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Access to Work Report released - BDA says: “Turn this evidence into action”

19 December 2014

The Parliamentary Select Committee inquiry into Access to Work released its report today (Friday 19 December 2014) finding that Access to Work is only helping only a minority of the people it could benefit.

Inadequate funding, a lack of awareness by Access to Work staff, Department for Work and Pensions (DWP) poor administration, including its outdated paper-based processes, leads to unnecessary delays and ineffective service.

The British Deaf Association (BDA) warmly welcomes the Parliamentary Select Committee’s recommendations, particularly around the need for DWP to make a case to the HM Treasury for additional funding for Access to Work.

The BDA also welcomes the Committee's recommendations around the need for greater marketing and promotion of Access to Work, to enable a greater reach and allow it to benefit more people.

In particular, the BDA supports the serious concerns raised by the Select Committee over the rigid application of the “30 hour rule” for full-time “support workers” and caps on the hourly rates of pay which it is willing to reimburse, that has threatened the employment of BSL users.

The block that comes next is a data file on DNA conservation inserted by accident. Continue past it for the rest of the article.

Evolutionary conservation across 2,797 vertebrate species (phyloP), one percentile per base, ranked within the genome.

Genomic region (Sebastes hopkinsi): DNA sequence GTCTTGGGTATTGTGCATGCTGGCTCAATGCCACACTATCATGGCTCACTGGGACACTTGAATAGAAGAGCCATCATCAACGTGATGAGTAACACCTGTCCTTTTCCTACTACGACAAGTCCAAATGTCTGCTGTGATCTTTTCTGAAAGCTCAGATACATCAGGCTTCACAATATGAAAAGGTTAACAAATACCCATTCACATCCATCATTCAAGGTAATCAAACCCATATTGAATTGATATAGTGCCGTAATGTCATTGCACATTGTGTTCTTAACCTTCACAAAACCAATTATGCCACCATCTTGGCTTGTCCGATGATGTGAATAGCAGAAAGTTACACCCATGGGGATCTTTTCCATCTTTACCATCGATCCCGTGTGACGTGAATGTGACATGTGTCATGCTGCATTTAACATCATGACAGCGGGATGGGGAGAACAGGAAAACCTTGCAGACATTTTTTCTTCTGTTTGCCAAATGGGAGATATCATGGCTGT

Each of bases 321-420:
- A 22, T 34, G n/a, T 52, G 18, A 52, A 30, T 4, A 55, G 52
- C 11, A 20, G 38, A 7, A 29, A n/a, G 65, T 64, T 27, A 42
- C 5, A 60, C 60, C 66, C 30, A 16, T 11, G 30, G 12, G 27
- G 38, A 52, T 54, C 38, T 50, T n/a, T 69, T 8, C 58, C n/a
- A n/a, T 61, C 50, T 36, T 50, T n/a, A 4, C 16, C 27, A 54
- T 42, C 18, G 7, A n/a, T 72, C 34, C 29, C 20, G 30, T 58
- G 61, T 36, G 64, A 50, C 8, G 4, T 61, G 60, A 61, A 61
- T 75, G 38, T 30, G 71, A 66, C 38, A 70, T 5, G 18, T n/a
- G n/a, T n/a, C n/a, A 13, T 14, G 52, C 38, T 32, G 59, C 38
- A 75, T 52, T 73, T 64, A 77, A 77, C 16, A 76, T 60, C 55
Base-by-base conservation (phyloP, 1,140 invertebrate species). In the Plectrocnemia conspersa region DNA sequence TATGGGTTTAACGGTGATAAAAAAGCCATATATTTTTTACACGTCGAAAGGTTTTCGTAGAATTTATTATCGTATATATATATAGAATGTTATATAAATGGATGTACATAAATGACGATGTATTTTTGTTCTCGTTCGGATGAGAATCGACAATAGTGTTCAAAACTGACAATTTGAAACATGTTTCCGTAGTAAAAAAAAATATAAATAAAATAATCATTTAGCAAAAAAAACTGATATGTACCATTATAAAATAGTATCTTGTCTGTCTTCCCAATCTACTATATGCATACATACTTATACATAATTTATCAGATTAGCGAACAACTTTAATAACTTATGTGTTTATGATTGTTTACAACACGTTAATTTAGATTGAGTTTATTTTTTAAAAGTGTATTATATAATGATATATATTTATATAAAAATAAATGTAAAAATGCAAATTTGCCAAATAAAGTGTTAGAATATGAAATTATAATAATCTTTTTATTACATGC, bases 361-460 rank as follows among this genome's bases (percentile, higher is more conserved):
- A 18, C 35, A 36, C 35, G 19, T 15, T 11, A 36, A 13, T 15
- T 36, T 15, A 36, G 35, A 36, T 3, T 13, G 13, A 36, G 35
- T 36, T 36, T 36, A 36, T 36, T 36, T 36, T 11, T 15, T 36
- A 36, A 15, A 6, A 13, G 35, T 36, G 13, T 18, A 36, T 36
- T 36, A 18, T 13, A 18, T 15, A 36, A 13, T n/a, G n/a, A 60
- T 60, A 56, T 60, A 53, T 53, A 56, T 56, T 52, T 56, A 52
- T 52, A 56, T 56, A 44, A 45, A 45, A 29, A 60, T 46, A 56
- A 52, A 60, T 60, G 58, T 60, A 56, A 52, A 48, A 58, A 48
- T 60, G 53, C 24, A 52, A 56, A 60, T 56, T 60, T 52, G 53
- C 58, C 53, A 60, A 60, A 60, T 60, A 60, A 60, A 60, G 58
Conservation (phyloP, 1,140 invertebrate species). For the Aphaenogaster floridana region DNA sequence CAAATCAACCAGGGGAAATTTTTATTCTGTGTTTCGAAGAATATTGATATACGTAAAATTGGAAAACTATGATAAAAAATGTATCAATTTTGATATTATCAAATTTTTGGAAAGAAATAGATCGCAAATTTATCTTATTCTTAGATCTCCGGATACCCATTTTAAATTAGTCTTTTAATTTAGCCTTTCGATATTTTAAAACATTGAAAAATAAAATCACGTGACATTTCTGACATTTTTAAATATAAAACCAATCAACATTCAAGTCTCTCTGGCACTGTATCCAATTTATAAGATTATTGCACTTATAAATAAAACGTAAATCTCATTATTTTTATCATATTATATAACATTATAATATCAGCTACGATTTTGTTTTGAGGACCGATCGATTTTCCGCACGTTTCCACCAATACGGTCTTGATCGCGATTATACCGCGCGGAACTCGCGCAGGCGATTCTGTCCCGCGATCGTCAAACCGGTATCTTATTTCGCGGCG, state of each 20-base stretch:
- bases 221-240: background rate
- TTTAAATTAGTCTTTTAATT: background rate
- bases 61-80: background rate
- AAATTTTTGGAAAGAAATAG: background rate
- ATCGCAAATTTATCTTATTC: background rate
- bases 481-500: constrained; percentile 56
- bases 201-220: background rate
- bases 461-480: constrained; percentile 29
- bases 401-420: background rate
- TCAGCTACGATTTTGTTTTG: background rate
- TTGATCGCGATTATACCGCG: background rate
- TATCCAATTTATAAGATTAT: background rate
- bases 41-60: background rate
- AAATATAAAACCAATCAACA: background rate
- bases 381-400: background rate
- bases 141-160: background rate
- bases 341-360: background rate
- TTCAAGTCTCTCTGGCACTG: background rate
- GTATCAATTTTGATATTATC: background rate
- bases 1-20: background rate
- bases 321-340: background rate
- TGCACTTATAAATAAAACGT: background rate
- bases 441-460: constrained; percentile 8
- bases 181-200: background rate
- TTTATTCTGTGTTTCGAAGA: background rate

The Select Committee referred to evidence given to it by the BDA around this issue and quoted in its report that, “several deaf people had already left their jobs due to Access to Work issues”.

The Committee said: “DWP’s recent approach to BSL is highly regrettable and betrays a lack of understanding of the BSL interpreting market and how BSL is utilised by deaf people at work.”

David Buxton, the BDA’s Chief Executive, welcomes the recommendations and said: “We urge the DWP to turn this evidence into action.

“We all want to stay in employment, be supported at work without anymajor setbacks and barriers by Access to Work. We want to be confident and develop and progress our careers, equal to everyone else.

“The BDA wants this to be the beginning of an overhaul of the Access to Work scheme and particularly wants to see these changes:

  • Establish online application and invoicing systems
  • Introduce a Video Relay Service to enable Deaf BSL users greater communication channels
  • DWP consult the BSL interpreting profession to establish suitable hourly rate, half day and full day rates, based on robust research.

“We have not finished with DWP. We will meet with them in the New Year to find out what they will do about the Committee’s recommendations. We will continue to keep our members and supporters updated.”  

BSL summary on Work and Pensions Select Committee Report - Improving Access to Work for disabled people.